Integrated messaging is more than having matching boilerplates on the company website and Facebook page. True integration means your company’s messaging, values and personality align across all brand platforms, including culture and the actions of leaders.
I have come across several social media advertisements promoting face masks, only to find all stock is sold out each time I click on the link.
While this mixed messaging may not cause major harm, it leads to frustration and mistrust from potential customers. I am very unlikely to click on another ad that I see from these brands.
Ensuring what a company is saying externally – for example on social media – matches what the company is doing operationally and ethically – such as having stock available – is one of the fundamentals of reputation management.
Heightened by the context of COVID-19 and Black Lives Matter, we have seen mixed messaging causing significant reputational impact.
In June, fashion brand Zimmerman joined the countless companies who posted on Instagram supporting #BlackLivesMatter, while its (leaked) uniform policy discriminated against people of colour. The inconsistency between words and actions resulted in harsh public backlash, including a former intern making claims of racist behaviour.
Above images: Zimmermann’s policy has been criticised for making it difficult for black employees to wear their hair naturally, contradicting its public support of #BlackLivesMatter. Zimmermann’s public support of #BlackLivesMatter on Instagram
Victorian Premier Daniel Andrews has been both criticised and praised for his messaging during the COVID-19 pandemic. A lack of clarity over the framing of the proposed extension to Victoria’s state of emergency created confusion, with many worried that stage four restrictions would continue for another 12 months.
But there has been a deliberate and consistent tone throughout all of Andrews’ communications, which has been so distinctive that an entire Facebook group was created racking up more than 20,000 followers to ‘meme the way he talks’. The ‘four reasons’ for which Victorians are permitted to leave home have been preached by the government, demonstrating the value of repetition and simplicity in messaging.
While they do not need to be verbatim, messages written on your company’s brochure need to align with the way a receptionist answers the phone, how the company is described in a media release, the LinkedIn descriptions of your employees and the annual report you may think nobody reads.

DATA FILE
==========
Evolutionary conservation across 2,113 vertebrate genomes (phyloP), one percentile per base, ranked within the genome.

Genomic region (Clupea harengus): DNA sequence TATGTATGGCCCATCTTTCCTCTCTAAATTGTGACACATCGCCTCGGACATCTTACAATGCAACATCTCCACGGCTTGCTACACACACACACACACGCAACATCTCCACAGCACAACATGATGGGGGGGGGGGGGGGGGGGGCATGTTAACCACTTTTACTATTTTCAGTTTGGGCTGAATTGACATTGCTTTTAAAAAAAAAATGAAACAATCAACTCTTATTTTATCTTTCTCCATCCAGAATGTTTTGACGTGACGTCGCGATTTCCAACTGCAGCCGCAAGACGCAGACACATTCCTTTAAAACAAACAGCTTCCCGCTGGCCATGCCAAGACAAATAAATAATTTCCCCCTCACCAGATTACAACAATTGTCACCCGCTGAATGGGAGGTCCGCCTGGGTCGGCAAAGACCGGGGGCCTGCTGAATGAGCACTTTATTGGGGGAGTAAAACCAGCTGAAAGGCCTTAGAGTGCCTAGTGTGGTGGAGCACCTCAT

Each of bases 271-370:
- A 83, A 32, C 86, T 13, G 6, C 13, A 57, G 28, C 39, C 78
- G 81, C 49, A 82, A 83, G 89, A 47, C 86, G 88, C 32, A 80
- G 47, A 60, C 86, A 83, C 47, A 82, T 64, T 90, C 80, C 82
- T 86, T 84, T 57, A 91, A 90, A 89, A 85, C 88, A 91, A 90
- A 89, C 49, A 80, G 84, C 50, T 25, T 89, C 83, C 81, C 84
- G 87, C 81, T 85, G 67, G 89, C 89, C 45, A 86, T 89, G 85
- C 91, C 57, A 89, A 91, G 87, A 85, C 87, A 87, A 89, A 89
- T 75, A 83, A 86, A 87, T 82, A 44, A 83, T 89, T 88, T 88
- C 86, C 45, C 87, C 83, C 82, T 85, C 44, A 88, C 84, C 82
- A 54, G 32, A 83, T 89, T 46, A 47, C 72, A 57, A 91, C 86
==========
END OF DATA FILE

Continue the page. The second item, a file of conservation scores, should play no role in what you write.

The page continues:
More than that, messages are most powerful when they are succinct and authentic. During a crisis, the same principles apply.
In our e-book Surviving Crisis, we share guidance on how to ensure messaging is meaningful when faced with scrutiny, setting the tone for crisis recovery. Among the tips are accuracy of information, demonstrating emotion and acknowledging fault.
Breaking almost all of these was the former chief executive of the Australian Federation of Travel Agents, Jayson Westbury, in his response to a negative media report on A Current Affair.
During an industry webinar, he said “Tracy Grimshaw needs to be given a firm uppercut or a slap across the face, and I mean that virtually, of course”, which was later followed by a half-hearted apology for his “very poor choice of words” and, soon after, his resignation.
In a crisis situation, brand values are more important than ever.
Australian toilet paper manufacturer Who Gives a Crap has an established, consistent and integrated brand story and messaging. This shone during the panic buying brought about from COVID-19.
Having reported a 1000% increase in sales, it donated $5.85 million of its pandemic profits to sanitation charities; an apt move for a brand with a key message of being ‘great for the world’.
In order for messages to be integrated, they need to stem from action. This requires all departments to work together and involving the communications team in the decision-making process of business activity.
– Article by Amanda Cirillo, Senior Account Manager